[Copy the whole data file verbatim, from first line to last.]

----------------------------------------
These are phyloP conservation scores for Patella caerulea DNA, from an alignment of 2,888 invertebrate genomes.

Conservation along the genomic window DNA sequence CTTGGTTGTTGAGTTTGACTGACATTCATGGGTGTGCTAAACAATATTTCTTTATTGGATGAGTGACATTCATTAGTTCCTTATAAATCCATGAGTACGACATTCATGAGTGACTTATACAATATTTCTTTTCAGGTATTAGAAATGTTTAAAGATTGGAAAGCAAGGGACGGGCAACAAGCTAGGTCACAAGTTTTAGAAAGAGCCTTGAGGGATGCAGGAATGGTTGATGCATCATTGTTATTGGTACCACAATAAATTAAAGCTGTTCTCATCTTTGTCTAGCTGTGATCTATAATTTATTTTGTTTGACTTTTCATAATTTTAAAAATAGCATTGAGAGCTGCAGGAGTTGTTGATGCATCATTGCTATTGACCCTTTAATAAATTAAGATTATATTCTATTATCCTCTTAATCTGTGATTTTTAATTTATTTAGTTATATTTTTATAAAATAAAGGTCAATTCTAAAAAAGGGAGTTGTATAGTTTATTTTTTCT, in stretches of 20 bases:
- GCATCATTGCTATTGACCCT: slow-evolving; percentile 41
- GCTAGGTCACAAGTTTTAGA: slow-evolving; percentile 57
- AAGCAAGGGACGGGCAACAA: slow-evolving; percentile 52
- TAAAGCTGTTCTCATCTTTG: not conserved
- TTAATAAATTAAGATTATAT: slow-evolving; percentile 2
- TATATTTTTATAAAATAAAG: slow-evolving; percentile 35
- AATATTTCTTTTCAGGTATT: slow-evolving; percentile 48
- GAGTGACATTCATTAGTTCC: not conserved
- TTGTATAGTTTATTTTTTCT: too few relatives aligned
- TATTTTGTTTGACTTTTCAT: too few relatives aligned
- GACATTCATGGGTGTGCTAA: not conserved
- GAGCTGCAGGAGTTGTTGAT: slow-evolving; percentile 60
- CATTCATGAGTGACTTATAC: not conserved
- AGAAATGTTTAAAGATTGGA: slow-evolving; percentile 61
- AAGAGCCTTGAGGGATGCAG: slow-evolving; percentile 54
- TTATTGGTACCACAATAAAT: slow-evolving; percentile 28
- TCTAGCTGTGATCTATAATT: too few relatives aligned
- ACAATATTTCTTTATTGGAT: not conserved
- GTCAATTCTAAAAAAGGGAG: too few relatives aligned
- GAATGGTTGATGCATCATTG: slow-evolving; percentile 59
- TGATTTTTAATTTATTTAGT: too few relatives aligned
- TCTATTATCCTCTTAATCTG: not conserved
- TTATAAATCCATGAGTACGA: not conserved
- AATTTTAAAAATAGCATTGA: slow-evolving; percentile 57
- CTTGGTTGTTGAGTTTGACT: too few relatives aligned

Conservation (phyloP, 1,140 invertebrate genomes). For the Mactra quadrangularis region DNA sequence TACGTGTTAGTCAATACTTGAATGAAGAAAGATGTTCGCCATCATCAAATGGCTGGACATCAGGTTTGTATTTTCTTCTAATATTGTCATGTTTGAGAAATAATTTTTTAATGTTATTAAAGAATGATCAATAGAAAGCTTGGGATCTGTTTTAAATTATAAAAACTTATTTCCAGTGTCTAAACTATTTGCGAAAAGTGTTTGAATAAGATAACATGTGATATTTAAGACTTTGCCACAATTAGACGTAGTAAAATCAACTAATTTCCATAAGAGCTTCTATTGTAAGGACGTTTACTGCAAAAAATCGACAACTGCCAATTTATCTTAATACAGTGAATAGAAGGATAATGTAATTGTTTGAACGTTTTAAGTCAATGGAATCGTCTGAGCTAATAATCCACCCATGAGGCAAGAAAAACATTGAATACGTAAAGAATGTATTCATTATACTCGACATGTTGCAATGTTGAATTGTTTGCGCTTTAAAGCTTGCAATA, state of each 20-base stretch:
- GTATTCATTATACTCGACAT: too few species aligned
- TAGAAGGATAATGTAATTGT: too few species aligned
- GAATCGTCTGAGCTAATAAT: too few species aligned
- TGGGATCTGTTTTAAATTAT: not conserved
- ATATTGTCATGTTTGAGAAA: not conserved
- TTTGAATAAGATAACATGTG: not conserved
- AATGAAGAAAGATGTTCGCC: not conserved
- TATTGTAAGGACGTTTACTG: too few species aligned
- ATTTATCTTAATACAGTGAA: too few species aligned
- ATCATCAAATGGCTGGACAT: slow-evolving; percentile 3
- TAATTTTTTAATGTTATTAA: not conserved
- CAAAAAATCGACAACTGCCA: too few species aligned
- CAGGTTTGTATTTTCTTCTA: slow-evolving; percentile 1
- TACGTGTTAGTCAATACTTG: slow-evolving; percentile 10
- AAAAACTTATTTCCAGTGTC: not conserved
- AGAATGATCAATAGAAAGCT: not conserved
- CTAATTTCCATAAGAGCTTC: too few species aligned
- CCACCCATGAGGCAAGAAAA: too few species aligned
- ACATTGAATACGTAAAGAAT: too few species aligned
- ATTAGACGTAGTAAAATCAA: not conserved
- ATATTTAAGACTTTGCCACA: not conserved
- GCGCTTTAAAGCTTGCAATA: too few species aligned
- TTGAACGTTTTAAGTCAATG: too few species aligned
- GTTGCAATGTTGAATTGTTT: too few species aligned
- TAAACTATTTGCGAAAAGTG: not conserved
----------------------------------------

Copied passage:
These are phyloP conservation scores for Patella caerulea DNA, from an alignment of 2,888 invertebrate genomes.

Conservation along the genomic window DNA sequence CTTGGTTGTTGAGTTTGACTGACATTCATGGGTGTGCTAAACAATATTTCTTTATTGGATGAGTGACATTCATTAGTTCCTTATAAATCCATGAGTACGACATTCATGAGTGACTTATACAATATTTCTTTTCAGGTATTAGAAATGTTTAAAGATTGGAAAGCAAGGGACGGGCAACAAGCTAGGTCACAAGTTTTAGAAAGAGCCTTGAGGGATGCAGGAATGGTTGATGCATCATTGTTATTGGTACCACAATAAATTAAAGCTGTTCTCATCTTTGTCTAGCTGTGATCTATAATTTATTTTGTTTGACTTTTCATAATTTTAAAAATAGCATTGAGAGCTGCAGGAGTTGTTGATGCATCATTGCTATTGACCCTTTAATAAATTAAGATTATATTCTATTATCCTCTTAATCTGTGATTTTTAATTTATTTAGTTATATTTTTATAAAATAAAGGTCAATTCTAAAAAAGGGAGTTGTATAGTTTATTTTTTCT, in stretches of 20 bases:
- GCATCATTGCTATTGACCCT: slow-evolving; percentile 41
- GCTAGGTCACAAGTTTTAGA: slow-evolving; percentile 57
- AAGCAAGGGACGGGCAACAA: slow-evolving; percentile 52
- TAAAGCTGTTCTCATCTTTG: not conserved
- TTAATAAATTAAGATTATAT: slow-evolving; percentile 2
- TATATTTTTATAAAATAAAG: slow-evolving; percentile 35
- AATATTTCTTTTCAGGTATT: slow-evolving; percentile 48
- GAGTGACATTCATTAGTTCC: not conserved
- TTGTATAGTTTATTTTTTCT: too few relatives aligned
- TATTTTGTTTGACTTTTCAT: too few relatives aligned
- GACATTCATGGGTGTGCTAA: not conserved
- GAGCTGCAGGAGTTGTTGAT: slow-evolving; percentile 60
- CATTCATGAGTGACTTATAC: not conserved
- AGAAATGTTTAAAGATTGGA: slow-evolving; percentile 61
- AAGAGCCTTGAGGGATGCAG: slow-evolving; percentile 54
- TTATTGGTACCACAATAAAT: slow-evolving; percentile 28
- TCTAGCTGTGATCTATAATT: too few relatives aligned
- ACAATATTTCTTTATTGGAT: not conserved
- GTCAATTCTAAAAAAGGGAG: too few relatives aligned
- GAATGGTTGATGCATCATTG: slow-evolving; percentile 59
- TGATTTTTAATTTATTTAGT: too few relatives aligned
- TCTATTATCCTCTTAATCTG: not conserved
- TTATAAATCCATGAGTACGA: not conserved
- AATTTTAAAAATAGCATTGA: slow-evolving; percentile 57
- CTTGGTTGTTGAGTTTGACT: too few relatives aligned

Conservation (phyloP, 1,140 invertebrate genomes). For the Mactra quadrangularis region DNA sequence TACGTGTTAGTCAATACTTGAATGAAGAAAGATGTTCGCCATCATCAAATGGCTGGACATCAGGTTTGTATTTTCTTCTAATATTGTCATGTTTGAGAAATAATTTTTTAATGTTATTAAAGAATGATCAATAGAAAGCTTGGGATCTGTTTTAAATTATAAAAACTTATTTCCAGTGTCTAAACTATTTGCGAAAAGTGTTTGAATAAGATAACATGTGATATTTAAGACTTTGCCACAATTAGACGTAGTAAAATCAACTAATTTCCATAAGAGCTTCTATTGTAAGGACGTTTACTGCAAAAAATCGACAACTGCCAATTTATCTTAATACAGTGAATAGAAGGATAATGTAATTGTTTGAACGTTTTAAGTCAATGGAATCGTCTGAGCTAATAATCCACCCATGAGGCAAGAAAAACATTGAATACGTAAAGAATGTATTCATTATACTCGACATGTTGCAATGTTGAATTGTTTGCGCTTTAAAGCTTGCAATA, state of each 20-base stretch:
- GTATTCATTATACTCGACAT: too few species aligned
- TAGAAGGATAATGTAATTGT: too few species aligned
- GAATCGTCTGAGCTAATAAT: too few species aligned
- TGGGATCTGTTTTAAATTAT: not conserved
- ATATTGTCATGTTTGAGAAA: not conserved
- TTTGAATAAGATAACATGTG: not conserved
- AATGAAGAAAGATGTTCGCC: not conserved
- TATTGTAAGGACGTTTACTG: too few species aligned
- ATTTATCTTAATACAGTGAA: too few species aligned
- ATCATCAAATGGCTGGACAT: slow-evolving; percentile 3
- TAATTTTTTAATGTTATTAA: not conserved
- CAAAAAATCGACAACTGCCA: too few species aligned
- CAGGTTTGTATTTTCTTCTA: slow-evolving; percentile 1
- TACGTGTTAGTCAATACTTG: slow-evolving; percentile 10
- AAAAACTTATTTCCAGTGTC: not conserved
- AGAATGATCAATAGAAAGCT: not conserved
- CTAATTTCCATAAGAGCTTC: too few species aligned
- CCACCCATGAGGCAAGAAAA: too few species aligned
- ACATTGAATACGTAAAGAAT: too few species aligned
- ATTAGACGTAGTAAAATCAA: not conserved
- ATATTTAAGACTTTGCCACA: not conserved
- GCGCTTTAAAGCTTGCAATA: too few species aligned
- TTGAACGTTTTAAGTCAATG: too few species aligned
- GTTGCAATGTTGAATTGTTT: too few species aligned
- TAAACTATTTGCGAAAAGTG: not conserved